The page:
A kabalistic definition of fin de siecle ennui
by Jacques Servin

 
 

"'It is unavoidable that as the efficiency of the means of production (Marx) and promotion (Debord) increases, the level of accuracy with which the man in the street can shoot for his goals will decrease.' After proving this relation with an obsessive thoroughness, Breyer states a result: that if achieving is the same as living, then life will ultimately, and almost certainly within the next twenty years, slow down and finally stop, except in pockets the irrelevance of whose present-day prototypes--arts communities--is already in its tenth year of being narrated ad nauseam.

"Here is of course the guts of dystopia wrenched from its palatable (or, equally valuably, totally uncomestible) romanticism. What, Breyer asks, might be done with a nightmare scenario that could be digested and analyzed, even proven to a truism? Archives is a simple and seemingly complete validation of the simple disgust with the present and horror of the future that have informed, consciously or discreetly unconsciously, so much of art since the Industrial Revolution--impulses which are considered so tacky in scientistic, instinct-despising academia as to be unworthy of consideration, let alone experience.... For those unwilling to feel with the times, Archives is trouble: it is eating your own indigestion."

--Parabola review of The Archives of Saturday Night by John Breyer (Vantage, 1998)

Here is the story of the remarkable conjoinment/disjuncture troubles of Pores and Lint Wilcox. It is mostly the narration of a verbal attack on their person/s from on high. It finishes with their successful rebuttal of said malediction, of which it can be said that it was the chunkiest of maledictions, one that lurched and lolled off the tongue, such as it might be, like so much homeless pantomime off the backs of urbane but cheery young Doctors of Freedom; it can be said as well, in contrast, that it was the very least chunky of maledictions, one that fused itself with the governing malady and, through ministrations dexter and sinister of fluidsfervid and lax, excreted itself (calling into question any agency, ever, of doctor, politician or priest) in damaging, noisome gushes:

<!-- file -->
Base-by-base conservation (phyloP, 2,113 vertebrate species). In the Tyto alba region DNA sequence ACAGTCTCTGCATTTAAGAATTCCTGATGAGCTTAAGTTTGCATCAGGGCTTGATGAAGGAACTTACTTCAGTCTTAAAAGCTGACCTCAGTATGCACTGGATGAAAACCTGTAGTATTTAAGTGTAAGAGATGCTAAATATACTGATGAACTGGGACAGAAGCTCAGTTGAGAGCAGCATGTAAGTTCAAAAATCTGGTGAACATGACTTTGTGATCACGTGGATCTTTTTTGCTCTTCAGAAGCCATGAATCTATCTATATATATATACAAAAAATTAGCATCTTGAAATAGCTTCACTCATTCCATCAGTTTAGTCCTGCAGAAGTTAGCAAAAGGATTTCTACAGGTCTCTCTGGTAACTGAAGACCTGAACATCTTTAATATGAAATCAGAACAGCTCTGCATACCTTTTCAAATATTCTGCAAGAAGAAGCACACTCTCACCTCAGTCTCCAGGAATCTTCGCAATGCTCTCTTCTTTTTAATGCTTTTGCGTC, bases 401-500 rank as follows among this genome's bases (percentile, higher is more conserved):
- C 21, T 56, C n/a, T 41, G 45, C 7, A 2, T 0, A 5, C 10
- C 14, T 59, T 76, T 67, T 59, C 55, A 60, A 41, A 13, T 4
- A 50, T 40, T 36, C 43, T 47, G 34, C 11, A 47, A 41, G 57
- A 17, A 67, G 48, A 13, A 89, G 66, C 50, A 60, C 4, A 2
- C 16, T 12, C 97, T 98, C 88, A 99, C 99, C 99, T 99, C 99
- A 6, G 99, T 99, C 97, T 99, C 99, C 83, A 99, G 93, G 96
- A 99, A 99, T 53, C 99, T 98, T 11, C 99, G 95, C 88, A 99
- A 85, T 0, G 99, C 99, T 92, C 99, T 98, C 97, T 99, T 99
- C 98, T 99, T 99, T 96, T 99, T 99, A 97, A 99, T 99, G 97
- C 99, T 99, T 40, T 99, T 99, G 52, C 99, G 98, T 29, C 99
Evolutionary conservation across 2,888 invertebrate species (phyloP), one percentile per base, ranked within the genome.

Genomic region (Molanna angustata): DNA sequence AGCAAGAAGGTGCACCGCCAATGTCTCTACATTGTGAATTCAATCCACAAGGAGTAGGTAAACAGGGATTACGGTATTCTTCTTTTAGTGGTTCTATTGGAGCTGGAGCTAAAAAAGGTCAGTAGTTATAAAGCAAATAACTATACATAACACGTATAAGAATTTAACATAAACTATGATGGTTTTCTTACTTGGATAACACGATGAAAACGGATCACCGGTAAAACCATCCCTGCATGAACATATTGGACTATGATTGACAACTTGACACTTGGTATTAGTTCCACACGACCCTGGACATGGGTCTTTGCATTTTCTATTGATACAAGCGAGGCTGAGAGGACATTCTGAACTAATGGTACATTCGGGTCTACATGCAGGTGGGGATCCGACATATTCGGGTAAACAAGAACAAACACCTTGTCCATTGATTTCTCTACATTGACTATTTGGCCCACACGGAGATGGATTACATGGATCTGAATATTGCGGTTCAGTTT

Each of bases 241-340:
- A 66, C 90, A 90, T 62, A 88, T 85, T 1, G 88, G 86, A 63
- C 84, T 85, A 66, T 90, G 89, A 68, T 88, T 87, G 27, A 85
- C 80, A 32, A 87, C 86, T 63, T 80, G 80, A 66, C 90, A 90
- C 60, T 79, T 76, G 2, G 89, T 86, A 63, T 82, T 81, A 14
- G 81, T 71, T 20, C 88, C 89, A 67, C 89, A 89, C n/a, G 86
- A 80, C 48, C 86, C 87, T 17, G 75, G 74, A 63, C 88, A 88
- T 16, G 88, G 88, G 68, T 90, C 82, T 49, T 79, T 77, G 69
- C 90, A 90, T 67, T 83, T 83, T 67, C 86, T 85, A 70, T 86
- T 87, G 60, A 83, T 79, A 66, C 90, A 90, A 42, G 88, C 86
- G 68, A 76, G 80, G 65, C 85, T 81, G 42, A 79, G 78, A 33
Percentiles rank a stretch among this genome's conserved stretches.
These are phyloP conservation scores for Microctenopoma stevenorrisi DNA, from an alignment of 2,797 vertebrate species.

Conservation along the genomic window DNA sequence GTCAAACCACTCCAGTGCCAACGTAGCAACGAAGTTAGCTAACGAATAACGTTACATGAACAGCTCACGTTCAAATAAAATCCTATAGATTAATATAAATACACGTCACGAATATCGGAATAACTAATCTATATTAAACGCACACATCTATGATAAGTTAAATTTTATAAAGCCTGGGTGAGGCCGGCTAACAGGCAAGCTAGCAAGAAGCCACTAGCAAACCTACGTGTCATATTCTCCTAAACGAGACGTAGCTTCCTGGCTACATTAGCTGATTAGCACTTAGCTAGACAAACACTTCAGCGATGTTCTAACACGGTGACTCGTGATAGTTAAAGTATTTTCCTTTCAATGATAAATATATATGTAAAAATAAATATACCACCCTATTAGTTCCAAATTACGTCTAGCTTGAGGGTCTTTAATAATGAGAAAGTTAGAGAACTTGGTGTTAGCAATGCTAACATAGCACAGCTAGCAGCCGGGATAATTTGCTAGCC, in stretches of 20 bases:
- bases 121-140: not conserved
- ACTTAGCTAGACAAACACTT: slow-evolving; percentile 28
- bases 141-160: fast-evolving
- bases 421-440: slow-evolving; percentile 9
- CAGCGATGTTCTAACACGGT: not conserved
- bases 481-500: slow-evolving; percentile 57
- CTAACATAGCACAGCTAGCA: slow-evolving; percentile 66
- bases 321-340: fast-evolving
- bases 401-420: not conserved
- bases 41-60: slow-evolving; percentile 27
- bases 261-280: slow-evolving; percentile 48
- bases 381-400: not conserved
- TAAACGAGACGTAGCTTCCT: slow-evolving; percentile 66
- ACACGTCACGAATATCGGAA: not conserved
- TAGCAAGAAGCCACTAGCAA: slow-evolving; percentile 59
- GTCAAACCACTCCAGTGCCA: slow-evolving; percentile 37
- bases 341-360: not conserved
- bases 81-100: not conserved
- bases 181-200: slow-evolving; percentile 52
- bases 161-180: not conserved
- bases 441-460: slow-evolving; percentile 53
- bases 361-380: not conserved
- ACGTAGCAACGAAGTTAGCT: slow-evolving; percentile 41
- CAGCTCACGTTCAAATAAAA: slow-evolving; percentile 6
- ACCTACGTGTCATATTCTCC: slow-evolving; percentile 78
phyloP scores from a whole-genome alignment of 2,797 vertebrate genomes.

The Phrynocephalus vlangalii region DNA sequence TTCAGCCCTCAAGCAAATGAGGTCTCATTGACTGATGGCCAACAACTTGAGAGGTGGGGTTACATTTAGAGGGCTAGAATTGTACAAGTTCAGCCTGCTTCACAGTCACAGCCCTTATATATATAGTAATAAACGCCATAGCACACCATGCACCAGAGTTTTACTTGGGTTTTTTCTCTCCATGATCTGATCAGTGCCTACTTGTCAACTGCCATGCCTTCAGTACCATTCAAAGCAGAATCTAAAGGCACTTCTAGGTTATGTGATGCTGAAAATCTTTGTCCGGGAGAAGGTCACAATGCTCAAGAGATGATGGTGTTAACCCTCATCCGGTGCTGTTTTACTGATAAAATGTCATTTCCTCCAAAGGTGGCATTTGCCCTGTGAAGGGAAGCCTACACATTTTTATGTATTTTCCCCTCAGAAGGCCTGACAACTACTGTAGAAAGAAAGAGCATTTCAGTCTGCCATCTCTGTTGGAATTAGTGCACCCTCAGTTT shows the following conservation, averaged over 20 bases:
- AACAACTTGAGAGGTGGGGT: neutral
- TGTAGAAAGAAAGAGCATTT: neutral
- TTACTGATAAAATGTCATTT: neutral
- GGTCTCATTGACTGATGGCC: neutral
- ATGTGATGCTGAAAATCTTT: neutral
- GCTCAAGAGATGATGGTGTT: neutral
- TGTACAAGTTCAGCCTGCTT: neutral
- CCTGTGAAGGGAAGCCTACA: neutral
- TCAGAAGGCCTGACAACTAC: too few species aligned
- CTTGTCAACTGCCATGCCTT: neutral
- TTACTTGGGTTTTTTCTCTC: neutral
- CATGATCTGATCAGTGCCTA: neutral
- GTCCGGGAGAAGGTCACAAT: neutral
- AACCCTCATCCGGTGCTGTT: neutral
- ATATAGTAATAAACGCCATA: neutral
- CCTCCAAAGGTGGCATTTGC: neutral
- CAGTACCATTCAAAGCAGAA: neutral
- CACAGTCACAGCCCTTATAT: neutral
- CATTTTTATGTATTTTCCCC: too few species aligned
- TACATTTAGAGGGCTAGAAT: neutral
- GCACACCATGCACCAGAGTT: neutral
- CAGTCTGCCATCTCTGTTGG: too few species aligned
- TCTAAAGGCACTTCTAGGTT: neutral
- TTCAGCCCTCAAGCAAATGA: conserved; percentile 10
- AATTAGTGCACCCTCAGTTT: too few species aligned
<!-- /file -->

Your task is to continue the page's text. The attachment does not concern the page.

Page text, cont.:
"You fucking drain on the socialist fervor of our forebears, the descendent more moderate fervor for simple joys on the part of those catapulted to stardom, and the eternal and unchanging fervor of mean machines for their meanness!" yelled the fully automated, articulated and self-realized voice.

Pores and Lint Wilcox were surrounded by fields of hospital machinery and potency tests, midriff-swathing devices and photos of shoulder-length tears, and they could see no orifice in the stretches, there was nothing emitting anything and in fact nothing capable thereof, so Pores and Lint looked up, they raised their chins to the distances and their eyes to the zenith, so that while their chins gazed forward their eyes gazed up, and the voice repeated itself but in bas-relief, with visual references designed to keep the subject thread clear on through to the twenty-first century:

"You may look to all the world like Siamese twins, you may enjoy a communication in the torsi (PDR-IV), your fluids may join and part like so much spaghetti in the dining halls of a sinking Michelangelo, but there is nothing shielding me and my eyes from the fact that you are a difficulty for the proper functioning of our world. That is what you are and that is your relation to the world. It is the world's you and you are that to the world. Because of conjoinment, trouble. As a cause for trouble, conjoinment."

Pores and Lint turned their eyes as far as they would go towards each other and expressed certain things in great rambling sentences. There wasn't anything holding them back, they were hooting and yacking and shoving this monkey down that there camel's benignity, there was sameness all over, there was a sheer stretch of uninhibited revelry between those two fellows, who also, it must be said, communicated in the torsi.

"Perhaps," said Pores, "it really doesn't matter."

"Right," said Lint, "I'll bet you're right about that."